Professor Michael Stewardson is the interim CEO of the recently established One Basin CRC, which was one of the latest CRCs to be funded in Round 23 of the Cooperative Research Centres (CRC) Program. He is a leader in water research who works at the coalface of industry and government agencies. His journey as an industry-engaged researcher began with his PhD also as part of the CRC Program.
Michael completed his PhD with the University of Melbourne and the CRC for Catchment Hydrology – a CRC established in 1992 which aimed to produce a support system predicting the movement of water and particles from land to rivers. Being a researcher at a CRC was beneficial to his development as a collaborative researcher.
‘I had the opportunity to work with partners on industry problems. I also presented my research to a broad audience which existed in the network of the CRC. This network encouraged and supported me in my endeavours.’
During his PhD, Michael took on projects outside of his research with CRC partners such as government agencies.
‘For example, I did a river restoration project with the Goulburn Broken Catchment Management Authority. I applied some of the methods I’ve developed through my PhD, and it allowed me to take my research beyond the theory and apply it to a real-world problem.’
He remained involved in this CRC and its successor, the eWater CRC, for about 20 years. In this time, he moved from a PhD student to a postdoctoral researcher, project leader, and finally program leader.
‘I developed a reputation for doing applied research in the river restoration area. That opened doors for me. I started taking on expert advisory roles with government agencies, both at a state and federal level, where I could bring my research knowledge into practice.’
Achieving impact is one of the most important things to Michael as a researcher. He contributed to the Sustainable Rivers Audit for the Murray-Darling Basin Authority, which he cited as an example of a highly impactful project.
‘It was a benchmarking exercise to understand the environmental state of the Murray-Darling Basin and the results supported the case for establishing limits to the amount of water that can be taken from the Basin. This became a key component of the Basin Plan and ensures that there is enough water to sustain the Murray-Darling Basin’s natural ecosystems.’
Alongside his work with the CRCs, Michael was a trailblazing academic who played a major role in growing industry engagement with the Faculty of Engineering and Information Technology at the University of Melbourne. He led several initiatives such as the creation of a sector-facing platform for Water, Environment and Agriculture where industry is invited to engage with the university. Building on this platform, he established the Mallee Regional Innovation Centre, in northeast Victoria, to support research partnerships tackling regional challenges across the water, horticulture, environment and energy sectors.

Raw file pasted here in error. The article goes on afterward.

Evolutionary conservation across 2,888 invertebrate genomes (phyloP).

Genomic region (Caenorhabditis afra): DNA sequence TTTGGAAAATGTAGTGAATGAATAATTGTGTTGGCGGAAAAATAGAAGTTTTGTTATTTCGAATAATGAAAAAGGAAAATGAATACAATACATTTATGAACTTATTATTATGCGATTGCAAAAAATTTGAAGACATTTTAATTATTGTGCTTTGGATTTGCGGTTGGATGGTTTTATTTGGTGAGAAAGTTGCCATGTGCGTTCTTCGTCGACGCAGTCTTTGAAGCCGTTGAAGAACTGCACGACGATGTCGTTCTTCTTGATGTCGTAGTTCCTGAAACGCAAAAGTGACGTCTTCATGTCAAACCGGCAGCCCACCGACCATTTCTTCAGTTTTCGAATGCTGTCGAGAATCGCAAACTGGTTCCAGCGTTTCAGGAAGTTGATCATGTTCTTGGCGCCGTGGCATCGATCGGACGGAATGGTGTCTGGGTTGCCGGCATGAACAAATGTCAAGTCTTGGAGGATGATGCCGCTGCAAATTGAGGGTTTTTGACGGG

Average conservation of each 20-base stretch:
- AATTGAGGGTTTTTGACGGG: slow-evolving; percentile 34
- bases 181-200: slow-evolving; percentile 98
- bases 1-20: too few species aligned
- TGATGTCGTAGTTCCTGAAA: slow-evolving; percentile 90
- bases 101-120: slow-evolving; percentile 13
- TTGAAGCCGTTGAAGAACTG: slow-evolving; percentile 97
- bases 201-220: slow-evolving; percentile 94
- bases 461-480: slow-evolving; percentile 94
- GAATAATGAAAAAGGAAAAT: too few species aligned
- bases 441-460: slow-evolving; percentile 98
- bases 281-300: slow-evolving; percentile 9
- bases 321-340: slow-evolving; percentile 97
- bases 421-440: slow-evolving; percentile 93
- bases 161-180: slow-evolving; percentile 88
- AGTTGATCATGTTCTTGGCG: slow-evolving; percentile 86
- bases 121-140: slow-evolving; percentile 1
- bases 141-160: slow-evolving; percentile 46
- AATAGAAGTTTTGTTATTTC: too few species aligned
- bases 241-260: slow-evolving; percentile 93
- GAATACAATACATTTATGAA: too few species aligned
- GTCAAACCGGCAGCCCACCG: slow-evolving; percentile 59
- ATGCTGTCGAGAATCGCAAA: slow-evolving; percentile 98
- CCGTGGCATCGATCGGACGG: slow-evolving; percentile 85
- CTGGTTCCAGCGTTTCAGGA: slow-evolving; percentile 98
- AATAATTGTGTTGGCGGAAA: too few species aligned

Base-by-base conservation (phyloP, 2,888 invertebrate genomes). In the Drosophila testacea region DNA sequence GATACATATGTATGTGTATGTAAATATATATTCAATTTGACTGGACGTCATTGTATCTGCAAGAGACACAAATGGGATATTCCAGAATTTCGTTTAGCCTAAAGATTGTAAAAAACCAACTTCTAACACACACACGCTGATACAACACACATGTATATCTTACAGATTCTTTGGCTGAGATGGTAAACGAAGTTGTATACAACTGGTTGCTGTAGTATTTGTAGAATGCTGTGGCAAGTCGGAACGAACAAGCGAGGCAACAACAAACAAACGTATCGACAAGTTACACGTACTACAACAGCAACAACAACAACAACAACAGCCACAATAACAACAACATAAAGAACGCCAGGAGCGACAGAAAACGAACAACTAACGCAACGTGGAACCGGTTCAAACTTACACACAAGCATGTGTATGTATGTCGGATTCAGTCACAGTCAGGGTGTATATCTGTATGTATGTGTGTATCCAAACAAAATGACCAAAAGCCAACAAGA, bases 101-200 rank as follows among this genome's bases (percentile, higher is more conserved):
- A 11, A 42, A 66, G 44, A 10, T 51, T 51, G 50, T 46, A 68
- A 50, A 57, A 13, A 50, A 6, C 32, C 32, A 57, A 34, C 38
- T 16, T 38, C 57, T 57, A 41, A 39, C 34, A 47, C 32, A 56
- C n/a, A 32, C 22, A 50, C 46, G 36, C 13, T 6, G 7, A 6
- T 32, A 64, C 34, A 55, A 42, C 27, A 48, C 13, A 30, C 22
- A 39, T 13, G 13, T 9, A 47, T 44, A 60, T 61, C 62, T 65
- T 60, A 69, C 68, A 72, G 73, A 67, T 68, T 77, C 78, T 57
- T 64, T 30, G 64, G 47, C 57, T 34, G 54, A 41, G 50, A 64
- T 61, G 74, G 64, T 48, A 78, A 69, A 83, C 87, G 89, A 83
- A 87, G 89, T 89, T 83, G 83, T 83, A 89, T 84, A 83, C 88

Michael completed a full circle back to the CRC Program with leadership in the establishment of the One Basin CRC, which will develop and commercialise opportunities for Australia’s irrigated agriculture and rural water industries to be more productive resilient and sustainable in a changing world. It received $50m in Government funding to leverage $106.5m in cash and in-kind contributions from 85 partners in industry, government, research, and community organisations. The collaboration is the largest of its kind in the Murray-Darling Basin.
Michael shared some advice on how to manage industry-research partnerships.
‘Integrity and honesty are critical. That sometimes means giving bad news as well as good news. You have to be transparent. Also, listening and asking questions are key. Find the value proposition and realise that it’s often not apparent to everyone.
‘Ultimately, it comes down to working collaboratively with people. You need to be yourself and be genuine about what you’re doing and why you’re doing it. People want to understand your motivation. That gives a partner confidence that there’s a genuine commitment to the partnership.’
Michael concluded the interview by commenting on the CRC Program as a whole.
I’m grateful that I started my career out in the CRC Program. It set me on a trajectory of applied, industry-engaged research. It also gave me a crucial network of contacts existing beyond sector and discipline boundaries. A fantastic thing that the CRC Program does, which is perhaps less visible, is its creation of the future leaders in industry sectors. I can see it across the water sector, where my peers from the CRC Program are now at senior roles with significant influence and impact.
‘I’m pleased to now have the chance to help others gain the same benefits through the PhD program of the One Basin CRC.’
Learn more about Michael’s research here.
Learn more about the Mallee Regional Innovation Centre here.
Learn more about the One Basin CRC here.